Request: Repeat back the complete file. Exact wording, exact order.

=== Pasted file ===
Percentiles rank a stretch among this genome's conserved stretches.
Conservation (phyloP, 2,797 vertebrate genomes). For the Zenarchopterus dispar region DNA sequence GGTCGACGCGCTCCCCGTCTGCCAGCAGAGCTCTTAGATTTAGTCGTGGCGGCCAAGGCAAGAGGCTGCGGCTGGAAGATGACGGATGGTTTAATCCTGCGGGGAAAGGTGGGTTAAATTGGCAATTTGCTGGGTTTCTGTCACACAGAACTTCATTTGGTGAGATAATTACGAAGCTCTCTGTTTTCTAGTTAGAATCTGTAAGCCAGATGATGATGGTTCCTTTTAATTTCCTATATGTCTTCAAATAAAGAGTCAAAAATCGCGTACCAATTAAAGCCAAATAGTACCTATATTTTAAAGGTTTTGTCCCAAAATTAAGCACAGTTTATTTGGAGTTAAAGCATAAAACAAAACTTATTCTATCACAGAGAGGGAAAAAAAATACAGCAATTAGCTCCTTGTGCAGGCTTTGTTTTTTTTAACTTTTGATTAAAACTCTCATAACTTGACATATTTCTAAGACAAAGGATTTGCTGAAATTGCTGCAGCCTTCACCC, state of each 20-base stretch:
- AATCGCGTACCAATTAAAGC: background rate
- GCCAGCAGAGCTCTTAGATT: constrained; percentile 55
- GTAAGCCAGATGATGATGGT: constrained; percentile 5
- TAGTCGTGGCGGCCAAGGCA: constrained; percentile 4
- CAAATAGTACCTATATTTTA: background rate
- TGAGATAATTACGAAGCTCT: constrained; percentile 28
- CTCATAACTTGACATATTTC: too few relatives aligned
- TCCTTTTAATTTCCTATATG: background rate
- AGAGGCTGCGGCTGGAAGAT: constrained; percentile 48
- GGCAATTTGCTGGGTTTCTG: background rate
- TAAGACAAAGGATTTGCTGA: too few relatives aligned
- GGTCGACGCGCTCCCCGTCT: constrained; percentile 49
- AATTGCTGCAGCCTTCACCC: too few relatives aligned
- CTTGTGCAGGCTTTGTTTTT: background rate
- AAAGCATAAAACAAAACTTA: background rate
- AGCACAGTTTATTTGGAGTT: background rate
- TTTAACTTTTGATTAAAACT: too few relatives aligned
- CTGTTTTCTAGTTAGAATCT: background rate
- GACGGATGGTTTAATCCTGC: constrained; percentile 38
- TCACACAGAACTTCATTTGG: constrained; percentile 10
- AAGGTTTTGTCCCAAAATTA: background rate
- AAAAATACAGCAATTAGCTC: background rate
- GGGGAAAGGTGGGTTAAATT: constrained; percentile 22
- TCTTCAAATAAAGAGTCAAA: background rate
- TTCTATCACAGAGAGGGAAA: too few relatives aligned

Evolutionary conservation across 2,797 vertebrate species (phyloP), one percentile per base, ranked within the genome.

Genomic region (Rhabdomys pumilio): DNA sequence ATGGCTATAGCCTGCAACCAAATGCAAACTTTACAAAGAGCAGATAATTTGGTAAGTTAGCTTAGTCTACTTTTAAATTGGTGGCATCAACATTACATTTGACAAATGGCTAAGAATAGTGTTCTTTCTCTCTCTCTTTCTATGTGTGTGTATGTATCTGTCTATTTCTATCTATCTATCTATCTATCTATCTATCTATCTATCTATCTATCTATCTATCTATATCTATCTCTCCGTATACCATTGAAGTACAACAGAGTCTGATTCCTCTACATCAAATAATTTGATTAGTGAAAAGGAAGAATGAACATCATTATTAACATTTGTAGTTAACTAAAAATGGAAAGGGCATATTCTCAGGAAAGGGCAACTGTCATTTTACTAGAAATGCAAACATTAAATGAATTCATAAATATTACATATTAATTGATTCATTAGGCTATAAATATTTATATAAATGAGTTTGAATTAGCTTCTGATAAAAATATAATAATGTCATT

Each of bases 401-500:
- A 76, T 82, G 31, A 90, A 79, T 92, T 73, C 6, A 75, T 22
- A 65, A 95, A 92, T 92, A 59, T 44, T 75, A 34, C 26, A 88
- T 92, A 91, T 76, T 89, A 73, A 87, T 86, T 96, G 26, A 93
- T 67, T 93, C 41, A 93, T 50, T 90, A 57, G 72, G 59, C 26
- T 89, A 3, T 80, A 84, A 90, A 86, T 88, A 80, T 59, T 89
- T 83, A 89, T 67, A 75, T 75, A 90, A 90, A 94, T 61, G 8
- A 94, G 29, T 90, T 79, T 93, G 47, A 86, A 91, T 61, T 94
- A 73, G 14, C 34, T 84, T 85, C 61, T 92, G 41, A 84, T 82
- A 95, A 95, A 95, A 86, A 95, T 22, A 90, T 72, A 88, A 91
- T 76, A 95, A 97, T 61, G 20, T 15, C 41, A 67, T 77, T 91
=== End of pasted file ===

Percentiles rank a stretch among this genome's conserved stretches.
Conservation (phyloP, 2,797 vertebrate genomes). For the Zenarchopterus dispar region DNA sequence GGTCGACGCGCTCCCCGTCTGCCAGCAGAGCTCTTAGATTTAGTCGTGGCGGCCAAGGCAAGAGGCTGCGGCTGGAAGATGACGGATGGTTTAATCCTGCGGGGAAAGGTGGGTTAAATTGGCAATTTGCTGGGTTTCTGTCACACAGAACTTCATTTGGTGAGATAATTACGAAGCTCTCTGTTTTCTAGTTAGAATCTGTAAGCCAGATGATGATGGTTCCTTTTAATTTCCTATATGTCTTCAAATAAAGAGTCAAAAATCGCGTACCAATTAAAGCCAAATAGTACCTATATTTTAAAGGTTTTGTCCCAAAATTAAGCACAGTTTATTTGGAGTTAAAGCATAAAACAAAACTTATTCTATCACAGAGAGGGAAAAAAAATACAGCAATTAGCTCCTTGTGCAGGCTTTGTTTTTTTTAACTTTTGATTAAAACTCTCATAACTTGACATATTTCTAAGACAAAGGATTTGCTGAAATTGCTGCAGCCTTCACCC, state of each 20-base stretch:
- AATCGCGTACCAATTAAAGC: background rate
- GCCAGCAGAGCTCTTAGATT: constrained; percentile 55
- GTAAGCCAGATGATGATGGT: constrained; percentile 5
- TAGTCGTGGCGGCCAAGGCA: constrained; percentile 4
- CAAATAGTACCTATATTTTA: background rate
- TGAGATAATTACGAAGCTCT: constrained; percentile 28
- CTCATAACTTGACATATTTC: too few relatives aligned
- TCCTTTTAATTTCCTATATG: background rate
- AGAGGCTGCGGCTGGAAGAT: constrained; percentile 48
- GGCAATTTGCTGGGTTTCTG: background rate
- TAAGACAAAGGATTTGCTGA: too few relatives aligned
- GGTCGACGCGCTCCCCGTCT: constrained; percentile 49
- AATTGCTGCAGCCTTCACCC: too few relatives aligned
- CTTGTGCAGGCTTTGTTTTT: background rate
- AAAGCATAAAACAAAACTTA: background rate
- AGCACAGTTTATTTGGAGTT: background rate
- TTTAACTTTTGATTAAAACT: too few relatives aligned
- CTGTTTTCTAGTTAGAATCT: background rate
- GACGGATGGTTTAATCCTGC: constrained; percentile 38
- TCACACAGAACTTCATTTGG: constrained; percentile 10
- AAGGTTTTGTCCCAAAATTA: background rate
- AAAAATACAGCAATTAGCTC: background rate
- GGGGAAAGGTGGGTTAAATT: constrained; percentile 22
- TCTTCAAATAAAGAGTCAAA: background rate
- TTCTATCACAGAGAGGGAAA: too few relatives aligned

Evolutionary conservation across 2,797 vertebrate species (phyloP), one percentile per base, ranked within the genome.

Genomic region (Rhabdomys pumilio): DNA sequence ATGGCTATAGCCTGCAACCAAATGCAAACTTTACAAAGAGCAGATAATTTGGTAAGTTAGCTTAGTCTACTTTTAAATTGGTGGCATCAACATTACATTTGACAAATGGCTAAGAATAGTGTTCTTTCTCTCTCTCTTTCTATGTGTGTGTATGTATCTGTCTATTTCTATCTATCTATCTATCTATCTATCTATCTATCTATCTATCTATCTATCTATCTATATCTATCTCTCCGTATACCATTGAAGTACAACAGAGTCTGATTCCTCTACATCAAATAATTTGATTAGTGAAAAGGAAGAATGAACATCATTATTAACATTTGTAGTTAACTAAAAATGGAAAGGGCATATTCTCAGGAAAGGGCAACTGTCATTTTACTAGAAATGCAAACATTAAATGAATTCATAAATATTACATATTAATTGATTCATTAGGCTATAAATATTTATATAAATGAGTTTGAATTAGCTTCTGATAAAAATATAATAATGTCATT

Each of bases 401-500:
- A 76, T 82, G 31, A 90, A 79, T 92, T 73, C 6, A 75, T 22
- A 65, A 95, A 92, T 92, A 59, T 44, T 75, A 34, C 26, A 88
- T 92, A 91, T 76, T 89, A 73, A 87, T 86, T 96, G 26, A 93
- T 67, T 93, C 41, A 93, T 50, T 90, A 57, G 72, G 59, C 26
- T 89, A 3, T 80, A 84, A 90, A 86, T 88, A 80, T 59, T 89
- T 83, A 89, T 67, A 75, T 75, A 90, A 90, A 94, T 61, G 8
- A 94, G 29, T 90, T 79, T 93, G 47, A 86, A 91, T 61, T 94
- A 73, G 14, C 34, T 84, T 85, C 61, T 92, G 41, A 84, T 82
- A 95, A 95, A 95, A 86, A 95, T 22, A 90, T 72, A 88, A 91
- T 76, A 95, A 97, T 61, G 20, T 15, C 41, A 67, T 77, T 91